High court consistently reinstating death sentences

High court consistently reinstating death sentences

Georgia judges in recent years have tossed out one death-penalty sentence after another, giving killers the hope they may not face the prospect of execution by lethal injection.

But the Georgia Supreme Court has overturned those rulings and unanimously reinstated the capital sentences, a review by The Atlanta Journal-Constitution has found. Over the past five years, the state high court issued eight straight such decisions that pleased prosecutors who obtained the capital sentences and frustrated defense attorneys fighting to keep their clients off death row.

The AJC examined cases tracked by the Georgia Appellate Practice & Educational Resource Center, a nonprofit that represents condemned inmates after their initial appeals are exhausted.

Gwinnett County District Attorney Danny Porter said he was gratified in July when the state Supreme Court reinstated the death sentence against Michael Wade Nance, who shot and killed a man during his escape from a 1993 robbery of a Lilburn bank.

“I’m hopeful these decisions will send a message to the Superior Court judges,” Porter said. “The standards they have been applying to the legal issues are simply wrong. It’s a mystery to me why they’re doing it.”

Defense attorney Jack Martin called the Supreme Court rulings “a troubling pattern.”

“So many of these cases are extremely fact intensive,” he said. “The Georgia Supreme Court is supposed to defer to the judge who heard the testimony, considered all the evidence and, quite frankly, spent more time going over the record.”

The rulings were issued in cases filed after the condemned killers lost their first round of appeals before the state Supreme Court. They begin as civil lawsuits called petitions for habeas corpus that are filed in the Superior Court of Butts County, home to Georgia’s death row. To help that court keep up with the capital litigation, judges from across the state serve as visiting judges and preside over sometimes lengthy hearings before issuing final opinions.

These judges’ decisions almost always hinge on the performance of the death-row inmates’ lawyers. The judges have granted new sentencing trials after finding an attorney’s work was so deficient that there was a reasonable probability of a different verdict had the inmate had an effective lawyer.

In Georgia, where a unanimous verdict is required for a death sentence, this means a court must find that had it not been for the lawyer’s errors, at least one juror would have voted for a lesser sentence.

Among the rulings overturned by the state Supreme Court:

  • Judge David Irwin threw out the death sentence against Andrew Cook, who used an assault rifle and a handgun to kill two Mercer University students parked next to Lake Juliette. Irwin found defense attorneys should have properly investigated and presented psychiatric evidence indicating Cook was mentally ill. Cook was executed in February.
  • Judge Michael Clark determined Donnie Cleveland Lance, who killed his ex-girlfriend and her new boyfriend, needed a new sentencing trial because Lance’s lawyer failed to conduct a mental health investigation. Had the lawyer done so, jurors would have heard that Lance had been exposed to toxic fumes, ingested gasoline as a child, been shot in the head, abused alcohol, suffered from frontal brain damage and been hospitalized for mental illness.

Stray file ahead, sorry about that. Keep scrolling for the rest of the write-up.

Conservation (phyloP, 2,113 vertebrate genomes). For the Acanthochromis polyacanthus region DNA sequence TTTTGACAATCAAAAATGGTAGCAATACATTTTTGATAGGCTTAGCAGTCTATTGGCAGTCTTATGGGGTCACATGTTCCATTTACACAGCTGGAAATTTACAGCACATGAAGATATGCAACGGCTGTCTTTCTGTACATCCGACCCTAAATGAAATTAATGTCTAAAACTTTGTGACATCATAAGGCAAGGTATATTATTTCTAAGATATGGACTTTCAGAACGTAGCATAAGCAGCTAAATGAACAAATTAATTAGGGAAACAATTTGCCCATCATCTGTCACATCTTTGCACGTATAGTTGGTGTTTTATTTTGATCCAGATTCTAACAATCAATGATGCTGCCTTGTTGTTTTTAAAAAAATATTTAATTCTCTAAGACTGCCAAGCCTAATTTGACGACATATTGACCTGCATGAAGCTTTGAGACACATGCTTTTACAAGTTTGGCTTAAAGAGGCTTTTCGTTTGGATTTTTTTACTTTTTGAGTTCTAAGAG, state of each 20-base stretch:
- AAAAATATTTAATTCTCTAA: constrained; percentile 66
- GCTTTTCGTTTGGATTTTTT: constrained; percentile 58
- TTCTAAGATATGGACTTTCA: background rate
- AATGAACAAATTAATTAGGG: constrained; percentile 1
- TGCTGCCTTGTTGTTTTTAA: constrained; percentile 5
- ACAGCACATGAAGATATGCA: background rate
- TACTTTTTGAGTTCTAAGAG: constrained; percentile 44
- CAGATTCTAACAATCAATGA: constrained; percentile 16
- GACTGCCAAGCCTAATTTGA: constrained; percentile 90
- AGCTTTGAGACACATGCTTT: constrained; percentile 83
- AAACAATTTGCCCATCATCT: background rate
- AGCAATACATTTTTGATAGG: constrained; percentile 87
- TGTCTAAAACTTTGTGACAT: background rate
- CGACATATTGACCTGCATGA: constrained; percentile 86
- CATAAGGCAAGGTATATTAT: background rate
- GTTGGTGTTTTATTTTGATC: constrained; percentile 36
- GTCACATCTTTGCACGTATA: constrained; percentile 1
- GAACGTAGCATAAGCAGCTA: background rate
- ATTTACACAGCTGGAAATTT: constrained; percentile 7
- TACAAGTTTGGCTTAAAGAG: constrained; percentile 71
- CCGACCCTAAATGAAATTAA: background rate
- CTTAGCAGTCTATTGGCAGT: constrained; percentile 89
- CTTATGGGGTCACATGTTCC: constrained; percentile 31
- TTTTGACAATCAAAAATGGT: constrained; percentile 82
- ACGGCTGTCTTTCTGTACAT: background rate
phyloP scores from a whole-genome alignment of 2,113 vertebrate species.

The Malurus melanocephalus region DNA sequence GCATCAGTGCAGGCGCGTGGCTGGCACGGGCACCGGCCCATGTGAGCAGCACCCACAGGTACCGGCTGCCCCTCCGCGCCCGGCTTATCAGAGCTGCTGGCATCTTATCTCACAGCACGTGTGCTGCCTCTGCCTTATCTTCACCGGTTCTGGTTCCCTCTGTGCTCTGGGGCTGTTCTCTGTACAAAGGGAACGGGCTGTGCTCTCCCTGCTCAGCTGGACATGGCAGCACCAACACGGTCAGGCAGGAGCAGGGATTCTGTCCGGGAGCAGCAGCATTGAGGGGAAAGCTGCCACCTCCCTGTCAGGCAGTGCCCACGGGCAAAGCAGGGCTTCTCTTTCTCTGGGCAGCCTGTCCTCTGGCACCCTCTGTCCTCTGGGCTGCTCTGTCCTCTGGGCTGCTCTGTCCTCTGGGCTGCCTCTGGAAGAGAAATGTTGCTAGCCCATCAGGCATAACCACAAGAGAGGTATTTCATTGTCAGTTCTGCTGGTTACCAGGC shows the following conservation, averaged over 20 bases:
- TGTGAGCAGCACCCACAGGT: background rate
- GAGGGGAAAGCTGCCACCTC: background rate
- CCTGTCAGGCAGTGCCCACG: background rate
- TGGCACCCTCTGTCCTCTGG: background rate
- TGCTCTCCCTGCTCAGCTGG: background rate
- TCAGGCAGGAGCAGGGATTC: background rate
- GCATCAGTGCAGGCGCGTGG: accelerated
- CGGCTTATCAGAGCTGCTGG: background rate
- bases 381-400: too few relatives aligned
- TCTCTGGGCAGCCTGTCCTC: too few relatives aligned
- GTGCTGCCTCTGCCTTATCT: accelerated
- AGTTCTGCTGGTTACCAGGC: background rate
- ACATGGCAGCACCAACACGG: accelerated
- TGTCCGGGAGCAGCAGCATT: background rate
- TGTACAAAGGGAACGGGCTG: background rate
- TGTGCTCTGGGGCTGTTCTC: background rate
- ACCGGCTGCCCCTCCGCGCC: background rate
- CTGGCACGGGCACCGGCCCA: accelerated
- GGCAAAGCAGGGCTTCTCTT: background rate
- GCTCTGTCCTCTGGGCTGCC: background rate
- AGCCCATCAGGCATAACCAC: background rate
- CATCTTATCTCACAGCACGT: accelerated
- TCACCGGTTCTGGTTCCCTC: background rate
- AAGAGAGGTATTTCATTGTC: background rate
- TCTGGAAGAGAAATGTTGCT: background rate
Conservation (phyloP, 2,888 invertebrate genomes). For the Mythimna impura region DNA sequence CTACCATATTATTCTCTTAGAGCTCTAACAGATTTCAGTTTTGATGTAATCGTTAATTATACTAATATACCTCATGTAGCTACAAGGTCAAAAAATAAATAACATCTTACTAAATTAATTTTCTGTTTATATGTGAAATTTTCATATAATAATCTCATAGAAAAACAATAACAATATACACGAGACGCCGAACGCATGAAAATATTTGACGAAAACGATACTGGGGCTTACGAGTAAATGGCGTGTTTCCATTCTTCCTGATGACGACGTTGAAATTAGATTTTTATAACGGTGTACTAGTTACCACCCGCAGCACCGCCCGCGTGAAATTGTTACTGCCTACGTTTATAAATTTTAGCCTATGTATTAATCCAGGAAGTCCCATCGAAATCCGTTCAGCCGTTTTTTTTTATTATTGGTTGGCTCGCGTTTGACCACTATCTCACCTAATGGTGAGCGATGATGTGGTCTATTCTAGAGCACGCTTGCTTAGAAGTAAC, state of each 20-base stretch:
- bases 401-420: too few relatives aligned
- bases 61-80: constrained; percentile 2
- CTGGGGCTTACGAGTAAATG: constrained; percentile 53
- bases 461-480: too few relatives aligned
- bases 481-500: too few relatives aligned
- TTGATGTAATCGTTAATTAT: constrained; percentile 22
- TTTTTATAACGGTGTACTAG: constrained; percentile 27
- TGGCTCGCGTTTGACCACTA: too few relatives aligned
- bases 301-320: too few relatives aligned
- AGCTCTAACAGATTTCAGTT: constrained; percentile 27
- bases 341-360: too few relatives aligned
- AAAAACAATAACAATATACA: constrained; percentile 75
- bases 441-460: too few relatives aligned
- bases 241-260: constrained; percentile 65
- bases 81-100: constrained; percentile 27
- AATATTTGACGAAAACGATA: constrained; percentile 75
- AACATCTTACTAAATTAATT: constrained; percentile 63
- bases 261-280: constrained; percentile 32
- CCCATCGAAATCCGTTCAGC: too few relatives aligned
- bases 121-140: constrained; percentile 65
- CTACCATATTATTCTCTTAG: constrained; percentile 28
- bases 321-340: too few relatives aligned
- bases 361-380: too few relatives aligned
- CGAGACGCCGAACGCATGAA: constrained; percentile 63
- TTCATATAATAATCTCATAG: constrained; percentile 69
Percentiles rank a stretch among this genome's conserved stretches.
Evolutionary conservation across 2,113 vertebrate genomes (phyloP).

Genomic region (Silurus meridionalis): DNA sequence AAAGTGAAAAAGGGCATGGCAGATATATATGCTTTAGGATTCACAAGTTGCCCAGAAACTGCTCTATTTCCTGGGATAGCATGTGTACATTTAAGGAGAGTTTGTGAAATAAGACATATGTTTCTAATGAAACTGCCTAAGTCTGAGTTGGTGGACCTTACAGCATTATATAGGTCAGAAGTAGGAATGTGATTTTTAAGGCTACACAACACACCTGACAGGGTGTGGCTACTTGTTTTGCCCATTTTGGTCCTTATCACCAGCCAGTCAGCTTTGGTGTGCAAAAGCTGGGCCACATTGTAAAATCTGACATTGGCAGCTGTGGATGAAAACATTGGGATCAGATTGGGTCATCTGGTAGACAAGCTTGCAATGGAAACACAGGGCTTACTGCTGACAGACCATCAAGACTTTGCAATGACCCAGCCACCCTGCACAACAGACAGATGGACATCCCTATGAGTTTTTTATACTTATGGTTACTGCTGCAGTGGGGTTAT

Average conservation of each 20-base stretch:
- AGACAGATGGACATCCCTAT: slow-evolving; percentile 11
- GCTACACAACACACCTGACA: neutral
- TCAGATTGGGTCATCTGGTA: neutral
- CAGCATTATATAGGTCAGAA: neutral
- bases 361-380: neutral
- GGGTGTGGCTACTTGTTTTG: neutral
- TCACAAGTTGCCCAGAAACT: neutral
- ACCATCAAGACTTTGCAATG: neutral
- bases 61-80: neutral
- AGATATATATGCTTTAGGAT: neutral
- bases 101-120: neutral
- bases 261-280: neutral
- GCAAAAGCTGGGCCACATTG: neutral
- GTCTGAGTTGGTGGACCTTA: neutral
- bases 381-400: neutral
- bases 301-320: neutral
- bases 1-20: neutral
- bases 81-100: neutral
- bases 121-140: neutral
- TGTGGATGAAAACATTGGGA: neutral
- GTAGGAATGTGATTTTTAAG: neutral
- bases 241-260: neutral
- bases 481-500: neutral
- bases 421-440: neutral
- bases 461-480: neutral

• Judge Kathlene Gosselin found that William David Riley, convicted of killing his three children when he burned down his mobile home, deserved a new trial. She found Riley’s lawyer committed repeated mistakes by failing to: present evidence that Riley suffered from two mental illnesses, use his arson expert and play a recording that would shown Riley had been ordered to move his car when the home was on fire to rebut assumptions he chose to move the vehicle rather than rescue his children.


In most cases, the state Supreme Court found, or even assumed, that the condemned inmates’ lawyers performed below acceptable standards. But the court also found this was not so prejudicial to affect the expected outcome.

In Lance’s case, for example, the court cited aggravating testimony from a jailhouse snitch who told jurors that Lance bragged he’d hit his former girlfriend “so hard that one of her eyeballs stuck to the wall.”

The last time the state Supreme Court upheld a state court judge was in June 2008 when it agreed Mark McPherson, who’d killed his girlfriend in Floyd County, deserved a new sentencing trial. The court said McPherson may not have been sentenced to death had the jury heard evidence of his abuse and neglect when he was a child, his drug and alcohol addictions, and his mental health problems. He awaits resentencing.

But since then, the state Supreme Court has reversed decisions by eight judges who ordered new trials or sentencing hearings.

In 1984, the U.S. Supreme Court laid out the formula for lower courts to follow when deciding whether an inmate’s trial lawyer’s performance was so poor and so prejudicial a new trial is warranted.

That standard has proven to be a high hurdle for defendants to overcome, said Anne Emanuel, a Georgia State University law professor. “That makes it all the more surprising that in eight cases where trial judges who heard the evidence determined that standard had been met and granted relief, the Georgia Supreme Court reversed them.”

In 2011, the state high court threw out one death sentence, but under different circumstances. In this case, the justices overturned a state judge’s refusal to grant a new sentencing trial to David Aaron Perkins, who had been sentenced to death for killing his Clayton County neighbor.

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